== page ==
ScotRail boss Alex Hynes has admitted it could be two years before punctuality targets are met and, even then, there are no guarantees that trains will run on time.
Mr Hynes made the admission when ScotRail’s performance came under fire from MSPs at the Scottish Parliament.
MSPs on the Rural Economy and Connectivity Committee quizzed Mr Hynes, the train operator’s managing director, about long-standing problems with delays and cancellations.
Labour MSP Colin Smyth tackled Mr Hynes about ScotRail’s failure to meet its target of having 92.5% of trains running on time.
Mr Hynes said it was ScotRail’s “aspiration” to hit the target “as fast as we can”.
But he added: “It could be 24 months until we do that.”
Mr Hynes went on to say that achieving the 92.5% target was “not something that was wholly within the direct control of ScotRail and not even the railway system”.
He said factors such as trespassers, suicide attempts, weather and delays caused by infrastructure and train problems played a part.
Referring to the 92.5% target, he added: “I can’t guarantee it because ScotRail doesn’t fully control the delivery of that performance.”
Mr Hynes apologised to customers for cancellations and staff shortages in recent months, but claimed the issue was being addressed.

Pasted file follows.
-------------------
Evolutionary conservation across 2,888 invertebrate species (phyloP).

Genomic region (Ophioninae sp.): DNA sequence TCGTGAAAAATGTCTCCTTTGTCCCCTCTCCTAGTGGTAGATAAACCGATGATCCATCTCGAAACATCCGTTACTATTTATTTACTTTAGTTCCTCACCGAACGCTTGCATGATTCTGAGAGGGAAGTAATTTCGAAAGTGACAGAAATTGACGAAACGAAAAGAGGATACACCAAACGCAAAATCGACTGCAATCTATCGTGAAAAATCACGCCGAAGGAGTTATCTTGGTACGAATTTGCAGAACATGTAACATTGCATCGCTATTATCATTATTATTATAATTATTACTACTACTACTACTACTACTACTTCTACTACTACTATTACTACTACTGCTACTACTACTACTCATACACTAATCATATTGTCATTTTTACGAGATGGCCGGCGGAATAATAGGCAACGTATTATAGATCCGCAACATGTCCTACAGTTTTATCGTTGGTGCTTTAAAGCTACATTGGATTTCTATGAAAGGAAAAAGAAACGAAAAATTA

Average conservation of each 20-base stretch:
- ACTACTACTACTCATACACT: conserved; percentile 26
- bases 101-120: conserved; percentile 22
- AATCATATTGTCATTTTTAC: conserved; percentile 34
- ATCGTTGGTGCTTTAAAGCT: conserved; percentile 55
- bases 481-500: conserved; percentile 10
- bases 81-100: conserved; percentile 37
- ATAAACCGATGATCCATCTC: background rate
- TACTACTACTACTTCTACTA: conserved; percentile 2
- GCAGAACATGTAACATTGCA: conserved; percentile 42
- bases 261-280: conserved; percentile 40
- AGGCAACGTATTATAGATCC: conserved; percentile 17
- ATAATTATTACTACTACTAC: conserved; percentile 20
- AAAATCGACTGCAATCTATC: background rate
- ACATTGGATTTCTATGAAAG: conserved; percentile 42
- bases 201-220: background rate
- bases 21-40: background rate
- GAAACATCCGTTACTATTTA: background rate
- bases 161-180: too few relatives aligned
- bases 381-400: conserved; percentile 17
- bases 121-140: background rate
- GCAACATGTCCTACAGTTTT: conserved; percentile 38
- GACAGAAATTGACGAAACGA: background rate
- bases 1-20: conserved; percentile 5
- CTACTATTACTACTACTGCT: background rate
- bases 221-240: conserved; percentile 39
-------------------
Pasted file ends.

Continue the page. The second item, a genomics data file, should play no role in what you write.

He also revealed ScotRail was seeking compensation for the late delivery of new trains. Only around half of the 70 Hitachi class 385 electric trains were in service.
He said that only three of the 17 refurbished Intercity trains, for use on lines linking Scotland’s seven cities including the East Coast line, had been handed over to ScotRail from contractor Wabtec.
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Asked how much compensation ScotRail was seeking from these firms for the delays, Mr Hynes said it was “in the order of millions”.
He appeared at Holyrood after it was reported the regulator, the Office of Rail and Road (ORR), is to proceed with plans to penalise Network Rail executives for passenger disruption.
Under the plans, high-ranking Network Rail staff would face fines taken from their bonus pots when there are failings.
The Scottish Government has issued two remedial notices to ScotRail since December, requiring the operator to submit a plan on how it will address performance issues.
Mr Hynes said more had to be done to regain passenger trust, but claimed things were moving in the right direction.
But North East Lib Dem MSP Mike Rumbles claimed ScotRail was “in denial” about the serious decline in performance over the past 18 months.